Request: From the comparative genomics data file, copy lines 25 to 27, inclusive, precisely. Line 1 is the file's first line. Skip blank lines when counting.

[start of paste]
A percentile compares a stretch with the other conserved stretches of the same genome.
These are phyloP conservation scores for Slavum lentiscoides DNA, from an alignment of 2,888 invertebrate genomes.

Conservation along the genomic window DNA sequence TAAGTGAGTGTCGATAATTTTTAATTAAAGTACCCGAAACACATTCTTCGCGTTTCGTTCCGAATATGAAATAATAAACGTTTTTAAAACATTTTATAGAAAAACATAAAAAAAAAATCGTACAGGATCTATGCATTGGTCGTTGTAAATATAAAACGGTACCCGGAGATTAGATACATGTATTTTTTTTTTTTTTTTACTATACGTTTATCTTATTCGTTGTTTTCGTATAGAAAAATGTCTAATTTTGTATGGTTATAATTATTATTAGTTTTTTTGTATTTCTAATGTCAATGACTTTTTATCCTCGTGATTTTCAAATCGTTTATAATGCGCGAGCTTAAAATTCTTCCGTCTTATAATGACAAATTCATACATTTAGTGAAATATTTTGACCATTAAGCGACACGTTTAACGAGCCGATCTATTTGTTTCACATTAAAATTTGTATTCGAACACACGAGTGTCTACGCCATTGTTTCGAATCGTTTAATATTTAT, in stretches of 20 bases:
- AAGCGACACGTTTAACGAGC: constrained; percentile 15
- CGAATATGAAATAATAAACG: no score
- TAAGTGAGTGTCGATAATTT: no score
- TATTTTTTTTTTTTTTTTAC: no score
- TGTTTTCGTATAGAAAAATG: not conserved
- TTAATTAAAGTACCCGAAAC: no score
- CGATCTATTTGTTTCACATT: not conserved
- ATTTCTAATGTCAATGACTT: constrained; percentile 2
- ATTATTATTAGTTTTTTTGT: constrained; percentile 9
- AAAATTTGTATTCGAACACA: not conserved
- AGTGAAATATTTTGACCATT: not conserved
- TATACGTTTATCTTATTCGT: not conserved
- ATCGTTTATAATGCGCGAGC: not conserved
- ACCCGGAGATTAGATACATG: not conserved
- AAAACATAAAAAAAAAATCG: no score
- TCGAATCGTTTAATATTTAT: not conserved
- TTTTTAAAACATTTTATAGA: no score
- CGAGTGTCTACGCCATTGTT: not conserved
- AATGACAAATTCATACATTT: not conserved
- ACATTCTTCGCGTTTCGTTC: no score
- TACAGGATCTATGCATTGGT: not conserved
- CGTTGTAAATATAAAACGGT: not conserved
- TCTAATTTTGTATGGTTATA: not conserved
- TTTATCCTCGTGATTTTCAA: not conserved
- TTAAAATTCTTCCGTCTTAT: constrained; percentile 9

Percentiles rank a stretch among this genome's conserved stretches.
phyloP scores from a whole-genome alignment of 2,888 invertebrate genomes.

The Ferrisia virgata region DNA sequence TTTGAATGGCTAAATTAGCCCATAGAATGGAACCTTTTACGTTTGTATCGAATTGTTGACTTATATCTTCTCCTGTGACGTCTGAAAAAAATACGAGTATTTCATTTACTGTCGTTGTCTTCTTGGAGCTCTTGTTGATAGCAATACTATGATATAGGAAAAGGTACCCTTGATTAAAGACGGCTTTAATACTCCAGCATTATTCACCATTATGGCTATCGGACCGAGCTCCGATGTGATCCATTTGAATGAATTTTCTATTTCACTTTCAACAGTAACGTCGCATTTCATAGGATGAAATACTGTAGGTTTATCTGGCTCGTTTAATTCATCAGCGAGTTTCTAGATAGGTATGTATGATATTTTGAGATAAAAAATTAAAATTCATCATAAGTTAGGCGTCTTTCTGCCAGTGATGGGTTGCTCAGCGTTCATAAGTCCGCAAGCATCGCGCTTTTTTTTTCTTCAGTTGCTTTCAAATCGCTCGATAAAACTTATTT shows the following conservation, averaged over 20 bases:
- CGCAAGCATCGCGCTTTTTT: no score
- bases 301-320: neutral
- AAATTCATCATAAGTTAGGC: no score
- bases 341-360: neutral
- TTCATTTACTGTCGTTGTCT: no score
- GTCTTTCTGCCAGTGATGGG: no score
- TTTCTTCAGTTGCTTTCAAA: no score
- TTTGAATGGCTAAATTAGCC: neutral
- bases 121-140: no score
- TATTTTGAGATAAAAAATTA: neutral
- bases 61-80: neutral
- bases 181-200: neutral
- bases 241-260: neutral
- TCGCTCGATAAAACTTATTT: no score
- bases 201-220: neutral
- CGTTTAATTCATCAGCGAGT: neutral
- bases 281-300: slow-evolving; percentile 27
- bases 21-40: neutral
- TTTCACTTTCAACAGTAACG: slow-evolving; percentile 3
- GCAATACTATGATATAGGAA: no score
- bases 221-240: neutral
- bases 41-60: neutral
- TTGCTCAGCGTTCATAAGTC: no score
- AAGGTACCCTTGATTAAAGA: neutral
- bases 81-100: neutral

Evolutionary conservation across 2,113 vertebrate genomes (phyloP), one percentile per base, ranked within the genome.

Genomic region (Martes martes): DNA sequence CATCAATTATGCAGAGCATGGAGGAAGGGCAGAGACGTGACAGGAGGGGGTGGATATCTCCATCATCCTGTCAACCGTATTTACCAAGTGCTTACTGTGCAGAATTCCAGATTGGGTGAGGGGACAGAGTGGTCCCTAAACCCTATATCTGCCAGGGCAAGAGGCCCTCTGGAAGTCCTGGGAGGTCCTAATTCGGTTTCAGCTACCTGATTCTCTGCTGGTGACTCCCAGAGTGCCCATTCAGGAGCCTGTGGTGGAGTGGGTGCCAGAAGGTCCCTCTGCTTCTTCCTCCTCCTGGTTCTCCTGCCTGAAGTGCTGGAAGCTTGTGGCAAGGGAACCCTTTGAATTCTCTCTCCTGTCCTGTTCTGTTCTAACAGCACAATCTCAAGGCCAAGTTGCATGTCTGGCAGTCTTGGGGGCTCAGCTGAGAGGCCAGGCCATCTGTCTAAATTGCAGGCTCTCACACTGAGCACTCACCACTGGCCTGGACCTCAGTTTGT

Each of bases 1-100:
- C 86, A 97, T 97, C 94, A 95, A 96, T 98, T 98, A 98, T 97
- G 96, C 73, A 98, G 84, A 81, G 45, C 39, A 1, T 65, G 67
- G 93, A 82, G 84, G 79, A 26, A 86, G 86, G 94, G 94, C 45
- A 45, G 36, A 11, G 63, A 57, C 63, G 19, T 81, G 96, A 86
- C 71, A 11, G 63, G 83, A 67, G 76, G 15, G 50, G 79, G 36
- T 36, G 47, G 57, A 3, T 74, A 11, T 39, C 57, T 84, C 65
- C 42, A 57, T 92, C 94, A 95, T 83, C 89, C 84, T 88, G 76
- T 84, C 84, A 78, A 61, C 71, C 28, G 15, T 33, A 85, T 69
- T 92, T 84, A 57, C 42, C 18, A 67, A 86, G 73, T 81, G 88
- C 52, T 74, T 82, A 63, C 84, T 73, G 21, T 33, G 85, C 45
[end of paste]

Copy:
- CGTTGTAAATATAAAACGGT: not conserved
- TCTAATTTTGTATGGTTATA: not conserved
- TTTATCCTCGTGATTTTCAA: not conserved